- Associated Press - Tuesday, June 28, 2016

BURNS, Ore. (AP) - The Latest on an Oregon recall election linked to the armed takeover of a national wildlife refuge (all times local):

8:30 p.m.

A local official who opposed the armed takeover of an Oregon wildlife refuge has prevailed in a recall vote.

Harney County Judge Steve Grasty, the county’s top administrator, faced the recall vote after he refused to allow the armed protesters to use a county building for a meeting. Unofficial results Tuesday night showed a strong majority of voters rejecting the recall effort.

The vote underscored divisions that remain more than four months after the 41-day occupation of the Malheur National Wildlife Refuge near Burns, Oregon, ended in February. The occupiers said they were protesting federal land use policies.

More than two dozen occupiers were arrested amid the takeover, and one was shot dead at a roadblock confrontation with law enforcement. Several have pleaded guilty in federal court in Portland to conspiracy in exchange for the dismissal of a charge of having firearms in a federal facility. Most of the remaining defendants are scheduled to go to trial in September.


8:49 a.m.

Last votes are coming in for a special election being held in eastern Oregon that was the site earlier this year of an armed takeover of a federal wildlife refuge by militants opposed to overreach by the federal government.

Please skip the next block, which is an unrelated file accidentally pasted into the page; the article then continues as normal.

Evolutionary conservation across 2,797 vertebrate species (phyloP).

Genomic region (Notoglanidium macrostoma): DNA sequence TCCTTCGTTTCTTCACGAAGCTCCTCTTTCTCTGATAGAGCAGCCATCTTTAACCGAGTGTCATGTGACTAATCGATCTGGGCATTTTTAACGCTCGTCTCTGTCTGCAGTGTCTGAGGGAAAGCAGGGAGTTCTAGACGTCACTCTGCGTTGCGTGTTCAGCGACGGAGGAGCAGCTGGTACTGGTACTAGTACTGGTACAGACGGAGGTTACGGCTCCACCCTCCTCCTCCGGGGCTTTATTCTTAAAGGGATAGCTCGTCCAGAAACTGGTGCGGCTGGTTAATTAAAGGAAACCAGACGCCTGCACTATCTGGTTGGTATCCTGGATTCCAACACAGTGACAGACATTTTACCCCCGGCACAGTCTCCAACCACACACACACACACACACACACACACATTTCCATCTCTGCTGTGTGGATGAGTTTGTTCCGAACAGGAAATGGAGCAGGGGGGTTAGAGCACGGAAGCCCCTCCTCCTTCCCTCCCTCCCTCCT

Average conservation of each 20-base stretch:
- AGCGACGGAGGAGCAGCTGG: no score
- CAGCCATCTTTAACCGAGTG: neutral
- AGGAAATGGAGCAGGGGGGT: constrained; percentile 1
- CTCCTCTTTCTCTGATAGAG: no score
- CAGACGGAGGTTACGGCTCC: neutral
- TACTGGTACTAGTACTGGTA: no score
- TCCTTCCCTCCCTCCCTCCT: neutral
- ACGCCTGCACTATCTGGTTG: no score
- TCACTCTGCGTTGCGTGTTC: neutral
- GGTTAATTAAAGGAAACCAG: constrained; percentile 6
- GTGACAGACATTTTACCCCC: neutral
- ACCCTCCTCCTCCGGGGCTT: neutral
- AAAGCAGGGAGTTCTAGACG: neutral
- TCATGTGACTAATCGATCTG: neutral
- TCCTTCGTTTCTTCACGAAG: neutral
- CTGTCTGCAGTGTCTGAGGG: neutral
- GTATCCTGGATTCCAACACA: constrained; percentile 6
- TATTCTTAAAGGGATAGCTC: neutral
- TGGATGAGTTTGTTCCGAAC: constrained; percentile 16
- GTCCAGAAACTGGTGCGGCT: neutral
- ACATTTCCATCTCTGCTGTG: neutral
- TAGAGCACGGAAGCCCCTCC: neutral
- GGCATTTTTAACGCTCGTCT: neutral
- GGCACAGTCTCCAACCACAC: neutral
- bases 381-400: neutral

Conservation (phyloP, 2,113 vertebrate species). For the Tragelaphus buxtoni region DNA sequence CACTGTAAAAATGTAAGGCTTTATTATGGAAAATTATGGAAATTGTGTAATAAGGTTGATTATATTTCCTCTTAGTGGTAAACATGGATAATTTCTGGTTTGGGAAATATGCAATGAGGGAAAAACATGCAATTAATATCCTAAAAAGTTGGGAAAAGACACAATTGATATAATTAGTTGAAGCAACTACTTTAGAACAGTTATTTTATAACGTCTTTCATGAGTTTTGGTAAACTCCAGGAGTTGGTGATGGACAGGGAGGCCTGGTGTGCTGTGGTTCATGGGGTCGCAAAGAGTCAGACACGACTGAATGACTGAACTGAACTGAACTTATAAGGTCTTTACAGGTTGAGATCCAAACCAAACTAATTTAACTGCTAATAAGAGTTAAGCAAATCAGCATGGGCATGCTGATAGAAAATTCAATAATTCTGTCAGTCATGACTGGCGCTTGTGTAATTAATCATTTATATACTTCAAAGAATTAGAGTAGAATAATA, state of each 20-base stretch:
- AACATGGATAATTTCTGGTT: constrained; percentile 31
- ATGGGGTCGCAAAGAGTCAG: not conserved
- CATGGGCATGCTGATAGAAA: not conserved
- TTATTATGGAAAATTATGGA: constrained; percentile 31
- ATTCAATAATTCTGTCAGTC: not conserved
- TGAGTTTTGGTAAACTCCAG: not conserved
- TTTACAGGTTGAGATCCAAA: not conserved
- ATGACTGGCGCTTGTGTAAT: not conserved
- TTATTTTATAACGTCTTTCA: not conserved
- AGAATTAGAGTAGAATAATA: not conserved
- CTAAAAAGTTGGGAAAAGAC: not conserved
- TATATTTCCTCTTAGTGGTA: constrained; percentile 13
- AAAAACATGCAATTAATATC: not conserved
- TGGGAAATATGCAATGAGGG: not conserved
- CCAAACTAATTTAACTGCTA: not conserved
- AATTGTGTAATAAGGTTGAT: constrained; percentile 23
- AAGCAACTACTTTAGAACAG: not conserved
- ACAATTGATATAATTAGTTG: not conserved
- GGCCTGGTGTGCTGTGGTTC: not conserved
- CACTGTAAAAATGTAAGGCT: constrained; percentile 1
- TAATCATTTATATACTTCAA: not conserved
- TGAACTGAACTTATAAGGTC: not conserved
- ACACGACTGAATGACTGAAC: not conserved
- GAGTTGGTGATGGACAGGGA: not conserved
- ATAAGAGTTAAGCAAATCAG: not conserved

Harney County Judge Steve Grasty, the top administrator of the sparsely populated high-desert county, faces a recall vote because he refused to allow the militants to use a county building to hold a meeting. The vote underscores that divisions remain in the county more than four months after the 41-day occupation ended on Feb. 11.

By late Monday afternoon, Harney County Clerk Derrin E. “Dag” Robinson had collected 58 percent of the roughly 4,400 ballots sent out. Voters can cast ballots at drop-off boxes until 8 p.m. Tuesday, at which time the last ballots will all be collected. In Oregon, voters mail or drop off ballots.

Signs calling for voters to reject the recall effort, and a few of them supporting it, are on lawns and businesses all over Burns, the county seat.

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